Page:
The Financial Crisis of 2007-08 exposed one of the biggest failings of modern business: the lack of a moral and ethical compass. Financial institutions obsessed over short-term goals, such as getting the stock price up and delivering quarterly profits, no matter what the cost. Few of them really worried about the impact their irresponsibility would have on ordinary citizens, who, ironically, were the ones that had to bail them out.
Today, finally the realization is starting to dawn that businesses cannot survive in isolation, and they have a responsibility towards the society. Ideas such as ethical business, strategic philanthropy and corporate social responsibility (CSR) are starting to gain strength again in the post-crisis era.
From Chinese enterprises eyeing a bigger pie of the international market, to multinational companies trying to win over the Chinese market, CSR has become a key differentiator in today’s highly globalized market, as well as a new driver for social and technological innovations. Although existing cross-border CSR platforms, such as the United Nations Global Compact, have already established a set of principles for companies worldwide to follow, cultural, social and economical pluralism have posed challenges on the application of such standards, which are usually very conceptual, abstract and sometimes removed from reality.
During a recent visit to CKGSB in Beijing, two leading experts in this field, Josef Wieland, Professor of Business Administration and Economics of Hochschule Konstanz University of Applied Sciences (HTWG), and Klaus M. Leisinger, Chairman of the Board of Trustees of the Novartis Foundation for Sustainable Development (NFSD), shared their opinion on how companies should interpret the core values of global CSR standards and how to better implement them in a transcultural context.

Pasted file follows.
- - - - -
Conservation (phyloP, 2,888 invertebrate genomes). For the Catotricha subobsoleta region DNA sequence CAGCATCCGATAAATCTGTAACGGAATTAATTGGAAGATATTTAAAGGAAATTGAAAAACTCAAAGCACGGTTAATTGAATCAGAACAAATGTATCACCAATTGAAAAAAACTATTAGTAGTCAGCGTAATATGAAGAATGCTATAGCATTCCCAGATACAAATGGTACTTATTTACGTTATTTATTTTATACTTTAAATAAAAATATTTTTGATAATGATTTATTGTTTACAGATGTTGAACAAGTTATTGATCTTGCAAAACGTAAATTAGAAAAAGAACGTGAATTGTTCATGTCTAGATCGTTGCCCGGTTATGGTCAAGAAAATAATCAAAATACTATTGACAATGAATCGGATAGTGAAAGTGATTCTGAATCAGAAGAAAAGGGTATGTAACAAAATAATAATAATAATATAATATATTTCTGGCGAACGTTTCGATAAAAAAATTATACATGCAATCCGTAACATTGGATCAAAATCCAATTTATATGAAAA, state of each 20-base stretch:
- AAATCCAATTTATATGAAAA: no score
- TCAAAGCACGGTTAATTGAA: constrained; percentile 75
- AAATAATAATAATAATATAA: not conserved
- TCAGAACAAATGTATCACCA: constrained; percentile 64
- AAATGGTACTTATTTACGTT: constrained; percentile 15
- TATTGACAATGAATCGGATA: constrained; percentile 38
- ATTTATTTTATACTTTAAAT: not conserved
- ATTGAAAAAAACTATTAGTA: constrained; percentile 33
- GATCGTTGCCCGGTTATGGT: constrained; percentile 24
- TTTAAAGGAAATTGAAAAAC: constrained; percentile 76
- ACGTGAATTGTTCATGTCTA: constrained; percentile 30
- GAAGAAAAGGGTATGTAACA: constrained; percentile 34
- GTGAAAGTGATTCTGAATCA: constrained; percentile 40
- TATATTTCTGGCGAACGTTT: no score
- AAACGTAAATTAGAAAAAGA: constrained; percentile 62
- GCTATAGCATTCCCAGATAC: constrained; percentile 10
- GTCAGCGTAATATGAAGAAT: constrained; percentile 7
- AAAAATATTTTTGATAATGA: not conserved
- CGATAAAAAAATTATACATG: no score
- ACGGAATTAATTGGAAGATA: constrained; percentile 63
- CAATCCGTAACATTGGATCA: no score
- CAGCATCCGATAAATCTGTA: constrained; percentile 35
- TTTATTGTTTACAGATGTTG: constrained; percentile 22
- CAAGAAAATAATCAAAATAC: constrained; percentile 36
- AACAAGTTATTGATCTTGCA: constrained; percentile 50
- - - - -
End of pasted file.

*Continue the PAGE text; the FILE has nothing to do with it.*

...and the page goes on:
In Part 1 of these two-part series, Josef Wieland talks about CSR management in a globalized economy, and how companies can establish a better values management system in accordance with global CSR standards. Wieland believes that globalization goes far beyond international trade and its true aim is to establish a “global value creation chain” through mutual understanding and trust, which then requires the development of globally accepted norms of good corporate behavior.
“This is a challenge… but it’s also a chance, ” says Wieland. “Businesses and companies are in the forefront of this movement. ”
Watch the video for Wieland’s interpretation of the seven core values of global CSR standards.
About Josef Wieland:
Josef Wieland is Head of the Constance Institute for Intercultural Management, Values and Communication and the Centre for Business Ethics. He was awarded the Max Weber Prize for Business Ethics by the German Federation of Industries in 1999 and the Prize for Applied Research by the state of Baden-Württemberg in 2004. He is a member of the CSR forum established by the Federal Ministry of Labor and Social Affairs.
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